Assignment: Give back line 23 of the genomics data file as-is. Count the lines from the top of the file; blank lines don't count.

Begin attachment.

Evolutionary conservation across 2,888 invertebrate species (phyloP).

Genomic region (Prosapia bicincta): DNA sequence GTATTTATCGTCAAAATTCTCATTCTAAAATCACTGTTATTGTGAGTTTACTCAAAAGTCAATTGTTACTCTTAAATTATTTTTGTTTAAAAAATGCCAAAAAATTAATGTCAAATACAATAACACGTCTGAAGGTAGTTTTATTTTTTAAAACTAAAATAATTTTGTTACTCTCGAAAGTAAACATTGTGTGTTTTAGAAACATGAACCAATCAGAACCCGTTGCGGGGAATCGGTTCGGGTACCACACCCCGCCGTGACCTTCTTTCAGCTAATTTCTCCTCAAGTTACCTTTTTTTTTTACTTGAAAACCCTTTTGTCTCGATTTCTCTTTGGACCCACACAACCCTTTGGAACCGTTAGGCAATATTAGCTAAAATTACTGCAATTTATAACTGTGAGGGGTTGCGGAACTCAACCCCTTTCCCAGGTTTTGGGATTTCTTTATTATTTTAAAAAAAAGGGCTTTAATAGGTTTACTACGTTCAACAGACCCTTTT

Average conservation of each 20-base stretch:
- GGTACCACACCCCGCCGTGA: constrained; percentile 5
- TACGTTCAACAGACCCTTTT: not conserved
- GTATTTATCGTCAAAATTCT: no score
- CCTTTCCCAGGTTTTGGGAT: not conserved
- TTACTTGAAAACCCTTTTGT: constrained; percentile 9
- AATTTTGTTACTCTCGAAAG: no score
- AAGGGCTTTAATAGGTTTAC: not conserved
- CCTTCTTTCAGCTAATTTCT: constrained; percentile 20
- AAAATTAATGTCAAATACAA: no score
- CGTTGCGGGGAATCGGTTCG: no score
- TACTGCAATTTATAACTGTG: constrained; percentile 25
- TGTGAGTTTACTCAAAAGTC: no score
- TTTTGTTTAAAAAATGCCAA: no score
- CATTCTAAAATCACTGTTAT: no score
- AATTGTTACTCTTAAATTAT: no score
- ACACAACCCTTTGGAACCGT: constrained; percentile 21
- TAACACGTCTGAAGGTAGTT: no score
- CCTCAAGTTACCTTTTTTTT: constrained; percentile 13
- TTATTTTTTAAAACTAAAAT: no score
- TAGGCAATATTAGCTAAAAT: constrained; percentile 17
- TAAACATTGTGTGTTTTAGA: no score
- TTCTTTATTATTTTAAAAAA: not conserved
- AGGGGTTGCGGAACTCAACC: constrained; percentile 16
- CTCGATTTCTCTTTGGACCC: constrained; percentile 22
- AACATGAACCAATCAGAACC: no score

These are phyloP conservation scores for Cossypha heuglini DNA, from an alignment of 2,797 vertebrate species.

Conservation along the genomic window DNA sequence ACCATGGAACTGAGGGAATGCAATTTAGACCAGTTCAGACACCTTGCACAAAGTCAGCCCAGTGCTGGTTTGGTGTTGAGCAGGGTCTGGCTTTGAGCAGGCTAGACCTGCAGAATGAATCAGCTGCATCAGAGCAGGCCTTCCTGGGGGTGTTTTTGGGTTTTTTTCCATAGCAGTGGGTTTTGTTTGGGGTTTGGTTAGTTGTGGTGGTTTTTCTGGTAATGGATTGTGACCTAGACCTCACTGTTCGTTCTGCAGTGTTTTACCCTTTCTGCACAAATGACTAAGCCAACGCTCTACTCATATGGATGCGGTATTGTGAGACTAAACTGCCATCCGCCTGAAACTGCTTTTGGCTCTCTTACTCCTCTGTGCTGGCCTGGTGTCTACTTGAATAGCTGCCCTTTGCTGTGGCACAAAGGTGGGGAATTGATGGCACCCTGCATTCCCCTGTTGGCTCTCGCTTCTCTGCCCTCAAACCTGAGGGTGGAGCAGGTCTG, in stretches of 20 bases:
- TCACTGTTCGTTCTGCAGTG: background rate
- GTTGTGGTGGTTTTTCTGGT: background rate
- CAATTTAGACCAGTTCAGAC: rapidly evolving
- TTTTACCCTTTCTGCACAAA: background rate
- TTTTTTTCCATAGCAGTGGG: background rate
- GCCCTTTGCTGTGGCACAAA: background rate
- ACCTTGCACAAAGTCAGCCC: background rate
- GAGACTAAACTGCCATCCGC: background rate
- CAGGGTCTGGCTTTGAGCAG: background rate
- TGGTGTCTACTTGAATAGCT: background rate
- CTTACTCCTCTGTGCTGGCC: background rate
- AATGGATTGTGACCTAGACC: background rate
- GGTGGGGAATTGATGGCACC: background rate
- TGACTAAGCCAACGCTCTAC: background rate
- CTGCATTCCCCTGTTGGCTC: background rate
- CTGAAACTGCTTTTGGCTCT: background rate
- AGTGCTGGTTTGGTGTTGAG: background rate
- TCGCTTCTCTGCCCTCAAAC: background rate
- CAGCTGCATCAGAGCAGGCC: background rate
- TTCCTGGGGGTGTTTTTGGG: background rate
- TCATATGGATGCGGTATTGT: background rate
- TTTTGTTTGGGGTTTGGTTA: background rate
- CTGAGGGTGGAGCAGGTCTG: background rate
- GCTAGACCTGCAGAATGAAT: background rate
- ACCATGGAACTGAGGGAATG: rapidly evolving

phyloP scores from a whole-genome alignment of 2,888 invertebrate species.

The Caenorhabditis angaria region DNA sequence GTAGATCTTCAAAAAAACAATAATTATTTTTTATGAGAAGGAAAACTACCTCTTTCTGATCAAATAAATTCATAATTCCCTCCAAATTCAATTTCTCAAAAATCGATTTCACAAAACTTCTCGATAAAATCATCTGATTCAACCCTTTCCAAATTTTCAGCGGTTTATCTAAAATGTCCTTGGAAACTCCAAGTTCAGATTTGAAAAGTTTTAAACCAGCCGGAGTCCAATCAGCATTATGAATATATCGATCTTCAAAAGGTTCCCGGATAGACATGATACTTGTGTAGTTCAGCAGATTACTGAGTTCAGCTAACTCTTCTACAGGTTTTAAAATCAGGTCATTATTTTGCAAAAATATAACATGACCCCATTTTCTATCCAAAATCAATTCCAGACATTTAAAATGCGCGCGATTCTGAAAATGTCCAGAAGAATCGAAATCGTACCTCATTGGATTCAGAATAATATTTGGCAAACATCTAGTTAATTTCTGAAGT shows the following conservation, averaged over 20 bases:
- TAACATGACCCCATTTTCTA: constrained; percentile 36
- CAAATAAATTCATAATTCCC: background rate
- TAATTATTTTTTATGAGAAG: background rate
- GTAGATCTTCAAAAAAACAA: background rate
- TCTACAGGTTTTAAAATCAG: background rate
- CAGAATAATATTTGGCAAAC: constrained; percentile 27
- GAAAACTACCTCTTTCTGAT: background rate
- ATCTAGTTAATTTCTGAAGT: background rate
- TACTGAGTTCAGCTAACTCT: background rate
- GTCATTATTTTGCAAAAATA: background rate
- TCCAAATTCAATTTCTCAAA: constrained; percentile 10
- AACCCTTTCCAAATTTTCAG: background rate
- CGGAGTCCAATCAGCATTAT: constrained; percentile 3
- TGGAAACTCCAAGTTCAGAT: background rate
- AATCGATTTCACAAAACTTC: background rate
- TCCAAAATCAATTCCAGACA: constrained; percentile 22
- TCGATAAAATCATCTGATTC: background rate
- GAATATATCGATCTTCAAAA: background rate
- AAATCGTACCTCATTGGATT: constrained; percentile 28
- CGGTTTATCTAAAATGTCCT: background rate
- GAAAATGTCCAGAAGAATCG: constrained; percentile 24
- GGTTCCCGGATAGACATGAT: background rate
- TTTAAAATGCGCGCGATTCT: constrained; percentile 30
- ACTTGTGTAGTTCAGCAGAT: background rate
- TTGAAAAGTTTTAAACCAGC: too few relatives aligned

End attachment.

- TAGGCAATATTAGCTAAAAT: constrained; percentile 17